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Apple is expected to ditch Intel's x86 architecture using its own chips in the Mac as soon as 2020, with the fruits of project "Kalamata" similar to a move that it has pulled twice before.
According to Bloomberg, "Kalamata" is in the early stages, and is part of a larger strategy to make Apple devices work with more integration than they currently do. At first glance, the project appears to be similar to the "fat binary" approach Apple has taken in the past, both with the shift from 68K processors to PowerPC, and then with PowerPC to x86 with Rosetta.
The transition is said to be "multi-step" — but few details are known at present.
Prior to a shift in hardware, Apple plans to lay groundwork with software as part of its Project Marzipan initiative. Aside from a new code name, today's report offers little in the way of new information.
The prediction isn't revelatory, given Apple's history. Apple internally started the shift to PowerPC chips in 1991, with the transition happening for consumers a bit more than two years later. Additionally, the company had Mac OS X builds for Intel chips since nearly the launch of the operating system, with that shift happening about five years later.
Rumors that Apple plans to switch away from x86 to its own custom silicon have been circulating for a decade. Rumblings have been heard since at least since 2008, when the tech giant purchased chip designer PA Semi for a reported $278 million.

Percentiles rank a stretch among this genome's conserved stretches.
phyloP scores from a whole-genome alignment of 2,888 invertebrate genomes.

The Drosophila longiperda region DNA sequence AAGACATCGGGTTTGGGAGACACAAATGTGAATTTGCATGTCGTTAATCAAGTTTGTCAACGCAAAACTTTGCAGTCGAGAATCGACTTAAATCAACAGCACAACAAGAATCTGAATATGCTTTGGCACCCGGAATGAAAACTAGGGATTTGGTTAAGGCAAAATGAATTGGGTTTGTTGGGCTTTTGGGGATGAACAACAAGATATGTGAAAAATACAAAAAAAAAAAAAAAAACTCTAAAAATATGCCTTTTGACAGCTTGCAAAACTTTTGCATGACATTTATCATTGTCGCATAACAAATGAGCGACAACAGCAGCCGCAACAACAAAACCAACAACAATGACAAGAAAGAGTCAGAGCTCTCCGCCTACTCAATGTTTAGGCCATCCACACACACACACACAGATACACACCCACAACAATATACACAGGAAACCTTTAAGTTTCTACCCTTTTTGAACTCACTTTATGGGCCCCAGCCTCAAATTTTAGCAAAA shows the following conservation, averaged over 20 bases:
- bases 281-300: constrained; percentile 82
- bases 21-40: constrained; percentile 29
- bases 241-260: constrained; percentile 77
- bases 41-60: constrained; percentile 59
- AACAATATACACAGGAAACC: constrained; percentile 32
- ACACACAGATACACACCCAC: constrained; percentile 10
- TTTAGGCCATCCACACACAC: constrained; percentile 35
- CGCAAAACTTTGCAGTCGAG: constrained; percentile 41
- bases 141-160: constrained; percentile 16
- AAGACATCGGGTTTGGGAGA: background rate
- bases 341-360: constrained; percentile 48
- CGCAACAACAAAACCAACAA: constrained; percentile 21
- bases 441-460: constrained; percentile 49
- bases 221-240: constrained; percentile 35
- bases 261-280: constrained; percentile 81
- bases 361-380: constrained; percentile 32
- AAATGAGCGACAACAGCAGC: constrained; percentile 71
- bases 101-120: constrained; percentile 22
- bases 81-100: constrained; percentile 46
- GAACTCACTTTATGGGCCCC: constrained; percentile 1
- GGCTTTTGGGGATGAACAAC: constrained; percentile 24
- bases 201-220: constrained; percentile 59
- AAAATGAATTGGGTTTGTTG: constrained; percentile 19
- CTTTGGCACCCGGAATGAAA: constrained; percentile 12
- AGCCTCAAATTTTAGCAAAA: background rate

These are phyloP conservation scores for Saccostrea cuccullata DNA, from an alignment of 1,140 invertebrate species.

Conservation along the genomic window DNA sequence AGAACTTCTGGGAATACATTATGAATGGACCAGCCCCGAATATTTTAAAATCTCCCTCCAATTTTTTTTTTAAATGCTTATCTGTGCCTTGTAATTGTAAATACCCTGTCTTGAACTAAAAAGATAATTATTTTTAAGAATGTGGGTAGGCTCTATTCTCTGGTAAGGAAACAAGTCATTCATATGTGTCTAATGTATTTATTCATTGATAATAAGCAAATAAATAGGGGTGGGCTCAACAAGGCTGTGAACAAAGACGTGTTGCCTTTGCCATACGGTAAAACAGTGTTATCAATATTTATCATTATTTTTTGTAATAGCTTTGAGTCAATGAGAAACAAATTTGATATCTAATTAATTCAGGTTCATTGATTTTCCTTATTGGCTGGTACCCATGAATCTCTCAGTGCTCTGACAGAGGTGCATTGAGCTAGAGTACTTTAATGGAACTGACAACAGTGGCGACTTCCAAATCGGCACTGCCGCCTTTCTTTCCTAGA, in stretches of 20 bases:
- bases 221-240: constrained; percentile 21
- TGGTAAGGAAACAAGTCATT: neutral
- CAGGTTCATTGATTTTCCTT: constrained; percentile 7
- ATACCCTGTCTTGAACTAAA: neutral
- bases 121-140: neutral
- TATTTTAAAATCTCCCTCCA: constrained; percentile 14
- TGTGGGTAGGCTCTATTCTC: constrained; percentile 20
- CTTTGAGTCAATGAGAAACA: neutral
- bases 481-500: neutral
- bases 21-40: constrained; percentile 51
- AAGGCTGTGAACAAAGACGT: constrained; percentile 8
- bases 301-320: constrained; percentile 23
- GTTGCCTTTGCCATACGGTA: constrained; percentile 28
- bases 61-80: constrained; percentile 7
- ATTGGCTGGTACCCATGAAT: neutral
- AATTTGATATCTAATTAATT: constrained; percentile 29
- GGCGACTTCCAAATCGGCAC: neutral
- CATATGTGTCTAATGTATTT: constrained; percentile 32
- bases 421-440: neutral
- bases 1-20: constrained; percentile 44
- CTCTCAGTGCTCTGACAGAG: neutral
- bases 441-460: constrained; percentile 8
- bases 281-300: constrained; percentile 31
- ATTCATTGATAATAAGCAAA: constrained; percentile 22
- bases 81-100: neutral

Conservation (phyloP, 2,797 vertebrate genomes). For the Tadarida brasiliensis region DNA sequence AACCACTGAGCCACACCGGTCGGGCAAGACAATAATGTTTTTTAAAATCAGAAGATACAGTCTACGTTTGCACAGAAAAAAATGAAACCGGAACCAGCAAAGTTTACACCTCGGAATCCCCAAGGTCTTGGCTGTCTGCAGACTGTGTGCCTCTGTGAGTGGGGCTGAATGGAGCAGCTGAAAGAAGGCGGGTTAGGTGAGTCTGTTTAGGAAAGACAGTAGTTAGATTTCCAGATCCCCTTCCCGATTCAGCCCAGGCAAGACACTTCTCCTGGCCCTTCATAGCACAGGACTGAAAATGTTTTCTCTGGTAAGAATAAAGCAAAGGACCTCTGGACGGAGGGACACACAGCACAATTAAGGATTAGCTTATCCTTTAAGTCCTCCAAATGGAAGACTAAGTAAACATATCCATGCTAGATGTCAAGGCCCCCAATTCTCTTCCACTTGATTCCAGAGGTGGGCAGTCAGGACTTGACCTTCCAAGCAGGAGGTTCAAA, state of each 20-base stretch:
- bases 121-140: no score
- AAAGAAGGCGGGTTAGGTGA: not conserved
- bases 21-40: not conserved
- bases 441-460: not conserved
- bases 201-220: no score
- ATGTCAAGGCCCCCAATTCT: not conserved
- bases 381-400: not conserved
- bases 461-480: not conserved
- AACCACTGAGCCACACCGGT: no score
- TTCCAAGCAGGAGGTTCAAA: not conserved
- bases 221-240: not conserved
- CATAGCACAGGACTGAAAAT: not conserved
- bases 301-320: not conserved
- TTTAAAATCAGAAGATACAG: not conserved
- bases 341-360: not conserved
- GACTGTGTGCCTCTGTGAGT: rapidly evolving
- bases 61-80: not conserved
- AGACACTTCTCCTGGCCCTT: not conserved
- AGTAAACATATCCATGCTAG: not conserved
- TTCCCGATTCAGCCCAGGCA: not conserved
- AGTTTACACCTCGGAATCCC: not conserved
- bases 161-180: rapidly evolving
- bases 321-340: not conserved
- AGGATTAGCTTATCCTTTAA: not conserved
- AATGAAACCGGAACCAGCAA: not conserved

After specifying several iterations of ARM-based system-on-chip packages for use in early iPhone models, Apple purchased chipmaker Intrinsity in 2010 and released its own mobile processor design in the A4.
Industry scuttlebutt concerning inevitable integration in Mac followed in 2011, when a report claimed Apple would deliver a desktop version of its 64-bit ARM platform within one to two years, gossip seemingly backed up by a buy-in into a chip fabrication plant in 2013. That hearsay bore no fruit, but Apple's work toward a first-party solution continued.
In late 2010, Apple began a concerted effort to build out its CPU design group, a years-long project involving rounds of poaching, including former Texas Instruments engineers, and new acquisitions like efficient chipset maker Passif.
Rumors of an ARM-based Mac cropped up again last September, when a report claimed the company was looking to cut back on its reliance on Intel.
Apple's A11 Bionic processor has a single-core processor speed of 4205, with a multi-core speed of 10122. The results are very similar in performance to the 2016 and 2017 i7 MacBook Pro for single-core performance, and the multicore performance of the original 15-inchMacBook Pro with Retina Display.